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Total Knee Replacement. MATTHEW E. MITCHELL, M.D. Disclaimer.

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total knee replacement

Total Knee Replacement

MATTHEW E. MITCHELL, M.D.

mattmitchellmd.com

disclaimer
Disclaimer
  • The opinions in this presentation are based on my personal experience and review of the literature. Decisions should only be made after consultation with your primary doctor or orthopedic surgeon. More information can be gained from the American Academy of Orthopedic Surgeons Website.

mattmitchellmd.com

knee arthritis
KNEE ARTHRITIS

Cause

1. Previous Injury

2. Disease such as rheumatoid arthritis

3. Many times the cause is uncertain

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symptoms
Symptoms

1. Progressive pain with activities

2. Loss of motion

3. “Crunching” sensation in the knee

4. Pain at the start of activity that gets better “warms up over time”

5. Over time deformity can occur in the knee

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treatment
Treatment
  • Anti-inflammatories such as motrin or aspirin
  • Physical Therapy
  • Activity modifications such as using a cane
  • Injections
  • Surgery

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injections
Injections
  • Steroids
    • Takes up to 7 days to take effect
    • Possibility of infection (extremely rare)
    • May last more than 6 months
  • Visco supplements
    • Hyalgan and Synvisc
    • Multiple injections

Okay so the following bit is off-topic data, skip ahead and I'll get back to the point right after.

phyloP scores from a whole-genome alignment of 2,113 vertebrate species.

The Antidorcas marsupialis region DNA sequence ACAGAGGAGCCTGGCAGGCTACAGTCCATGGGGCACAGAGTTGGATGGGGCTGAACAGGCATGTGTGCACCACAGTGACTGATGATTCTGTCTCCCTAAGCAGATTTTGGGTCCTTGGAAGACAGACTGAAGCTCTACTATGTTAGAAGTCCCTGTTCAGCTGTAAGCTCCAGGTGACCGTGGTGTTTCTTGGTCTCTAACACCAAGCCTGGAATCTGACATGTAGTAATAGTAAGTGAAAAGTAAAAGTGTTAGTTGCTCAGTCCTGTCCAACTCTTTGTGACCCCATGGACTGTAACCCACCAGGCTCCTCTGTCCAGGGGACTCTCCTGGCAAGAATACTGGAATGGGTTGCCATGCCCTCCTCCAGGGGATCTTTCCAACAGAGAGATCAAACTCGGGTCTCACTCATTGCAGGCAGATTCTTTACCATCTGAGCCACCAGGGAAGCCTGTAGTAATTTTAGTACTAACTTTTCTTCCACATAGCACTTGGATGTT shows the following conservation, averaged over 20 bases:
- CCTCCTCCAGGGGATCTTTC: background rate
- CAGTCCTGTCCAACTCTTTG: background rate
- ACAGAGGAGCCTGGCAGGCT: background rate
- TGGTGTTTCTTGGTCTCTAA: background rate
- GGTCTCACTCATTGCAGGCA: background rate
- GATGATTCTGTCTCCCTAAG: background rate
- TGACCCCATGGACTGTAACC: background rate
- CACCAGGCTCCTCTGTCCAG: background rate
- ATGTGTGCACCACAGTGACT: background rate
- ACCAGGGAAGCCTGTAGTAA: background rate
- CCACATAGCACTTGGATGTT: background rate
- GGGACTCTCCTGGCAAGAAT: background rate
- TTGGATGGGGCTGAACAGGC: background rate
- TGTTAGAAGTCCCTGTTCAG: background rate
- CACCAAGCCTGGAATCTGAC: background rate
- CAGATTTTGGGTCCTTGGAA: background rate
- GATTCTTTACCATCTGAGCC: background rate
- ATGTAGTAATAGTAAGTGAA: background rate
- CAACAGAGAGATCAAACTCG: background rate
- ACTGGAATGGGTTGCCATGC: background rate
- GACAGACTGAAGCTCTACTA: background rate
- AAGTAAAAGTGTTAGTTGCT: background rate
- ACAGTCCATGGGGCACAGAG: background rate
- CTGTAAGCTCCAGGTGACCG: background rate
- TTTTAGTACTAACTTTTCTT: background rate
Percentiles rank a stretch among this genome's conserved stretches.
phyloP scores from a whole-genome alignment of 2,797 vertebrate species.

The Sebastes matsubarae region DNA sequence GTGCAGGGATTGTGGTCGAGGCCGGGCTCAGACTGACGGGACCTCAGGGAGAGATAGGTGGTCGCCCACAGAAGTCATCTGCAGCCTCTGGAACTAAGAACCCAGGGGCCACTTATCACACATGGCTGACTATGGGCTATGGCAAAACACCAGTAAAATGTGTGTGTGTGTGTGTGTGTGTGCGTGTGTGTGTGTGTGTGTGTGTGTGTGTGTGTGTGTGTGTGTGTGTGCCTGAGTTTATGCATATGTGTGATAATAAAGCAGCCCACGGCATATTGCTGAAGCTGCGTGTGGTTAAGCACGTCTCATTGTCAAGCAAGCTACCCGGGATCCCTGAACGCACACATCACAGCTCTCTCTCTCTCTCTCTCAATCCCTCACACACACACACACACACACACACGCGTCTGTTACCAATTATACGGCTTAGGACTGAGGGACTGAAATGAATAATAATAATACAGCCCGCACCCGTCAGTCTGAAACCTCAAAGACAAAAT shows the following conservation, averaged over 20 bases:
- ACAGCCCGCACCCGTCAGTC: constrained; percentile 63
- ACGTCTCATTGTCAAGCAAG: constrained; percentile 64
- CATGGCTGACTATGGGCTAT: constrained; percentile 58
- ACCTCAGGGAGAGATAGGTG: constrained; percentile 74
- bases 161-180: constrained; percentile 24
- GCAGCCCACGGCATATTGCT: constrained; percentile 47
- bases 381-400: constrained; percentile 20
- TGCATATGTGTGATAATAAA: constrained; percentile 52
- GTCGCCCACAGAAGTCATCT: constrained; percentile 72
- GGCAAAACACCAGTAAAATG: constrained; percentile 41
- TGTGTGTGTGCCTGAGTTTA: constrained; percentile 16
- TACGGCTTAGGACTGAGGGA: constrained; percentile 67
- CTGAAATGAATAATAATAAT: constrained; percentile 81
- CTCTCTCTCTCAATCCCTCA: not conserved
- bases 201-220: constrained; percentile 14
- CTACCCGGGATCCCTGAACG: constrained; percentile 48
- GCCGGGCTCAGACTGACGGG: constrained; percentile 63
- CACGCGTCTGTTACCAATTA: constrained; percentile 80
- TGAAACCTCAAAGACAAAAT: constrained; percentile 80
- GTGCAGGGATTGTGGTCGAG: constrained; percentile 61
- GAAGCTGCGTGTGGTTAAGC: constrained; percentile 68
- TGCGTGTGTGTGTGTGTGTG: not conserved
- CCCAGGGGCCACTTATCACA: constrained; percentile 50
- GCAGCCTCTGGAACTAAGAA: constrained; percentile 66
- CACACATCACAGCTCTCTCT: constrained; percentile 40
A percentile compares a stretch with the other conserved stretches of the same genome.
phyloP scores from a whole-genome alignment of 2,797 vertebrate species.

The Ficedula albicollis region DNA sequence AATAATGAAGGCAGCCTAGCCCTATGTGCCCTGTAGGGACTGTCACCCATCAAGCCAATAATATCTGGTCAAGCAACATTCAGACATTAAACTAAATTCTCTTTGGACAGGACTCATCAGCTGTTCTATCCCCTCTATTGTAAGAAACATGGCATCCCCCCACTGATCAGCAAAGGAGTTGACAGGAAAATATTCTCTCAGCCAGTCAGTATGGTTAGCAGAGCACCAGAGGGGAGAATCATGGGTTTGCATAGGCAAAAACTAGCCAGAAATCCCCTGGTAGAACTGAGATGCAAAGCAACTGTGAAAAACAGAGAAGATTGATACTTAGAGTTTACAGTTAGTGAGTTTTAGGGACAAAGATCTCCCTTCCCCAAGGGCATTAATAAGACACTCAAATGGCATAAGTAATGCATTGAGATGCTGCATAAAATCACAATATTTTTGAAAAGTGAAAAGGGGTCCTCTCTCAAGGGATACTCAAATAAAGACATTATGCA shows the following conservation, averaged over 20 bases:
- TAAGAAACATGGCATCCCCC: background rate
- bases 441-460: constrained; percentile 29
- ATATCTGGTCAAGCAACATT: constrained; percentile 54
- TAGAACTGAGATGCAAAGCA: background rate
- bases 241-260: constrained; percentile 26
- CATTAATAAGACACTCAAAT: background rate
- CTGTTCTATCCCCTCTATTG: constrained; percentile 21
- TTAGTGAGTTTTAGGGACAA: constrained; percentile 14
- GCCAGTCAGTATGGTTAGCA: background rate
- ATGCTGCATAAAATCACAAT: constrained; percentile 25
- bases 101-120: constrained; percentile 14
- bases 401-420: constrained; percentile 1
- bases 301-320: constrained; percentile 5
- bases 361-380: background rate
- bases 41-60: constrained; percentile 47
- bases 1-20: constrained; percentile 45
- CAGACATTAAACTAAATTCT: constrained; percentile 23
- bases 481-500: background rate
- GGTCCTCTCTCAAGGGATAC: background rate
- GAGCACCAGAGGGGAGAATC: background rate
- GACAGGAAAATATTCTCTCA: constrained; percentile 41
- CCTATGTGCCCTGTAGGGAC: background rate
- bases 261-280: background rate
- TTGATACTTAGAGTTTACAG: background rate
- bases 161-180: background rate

• Usually used for early arthritis

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osteotomies
Osteotomies
  • Used to correct deformity due to arthritis
  • Useful in younger patients
  • Indications are more limited than knee replacement
  • Some patients are candidates for osteotomies

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knee replacement
Knee Replacement
  • Unicompartmental replacement
    • Replaces half of the knee

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knee replacement9
Knee Replacement
  • Total Knee Replacement
    • Replaces all of the knee

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minimally invasive surgery
Minimally Invasive Surgery
  • About ½ of patients are candidates
  • May allow earlier discharge from hospital
  • No studies to date show that MIS (minimally invasive surgery) gives better long term results than traditional surgery
  • Some institutions have noted higher complication rates with MIS

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before surgery
Before Surgery
  • Talk with your physician about stopping anti-inflammatory medication
  • You may need a clearance from your medical doctor
  • Expect hospitalization for 3-5 days
  • It is a good idea to visit your physical therapy location before surgery

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after surgery
After Surgery
  • You will usually be on some type of clot prevention medication (lovenox or coumadin)
  • Physical therapy should begin immediately after surgery
  • You will need a cane for 4-6 weeks after surgery
  • I like to take sutures out of the incision at 14 days after the day of surgery

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follow up and expectations
Follow Up and Expectations
  • My preference is to see patients at 6 weeks, 3 months, and 6 months after surgery
  • You should also be given yearly follow up for xrays
  • Most people are doing well by 3 months and by 6 months can resume most activities

Back to Patient Information

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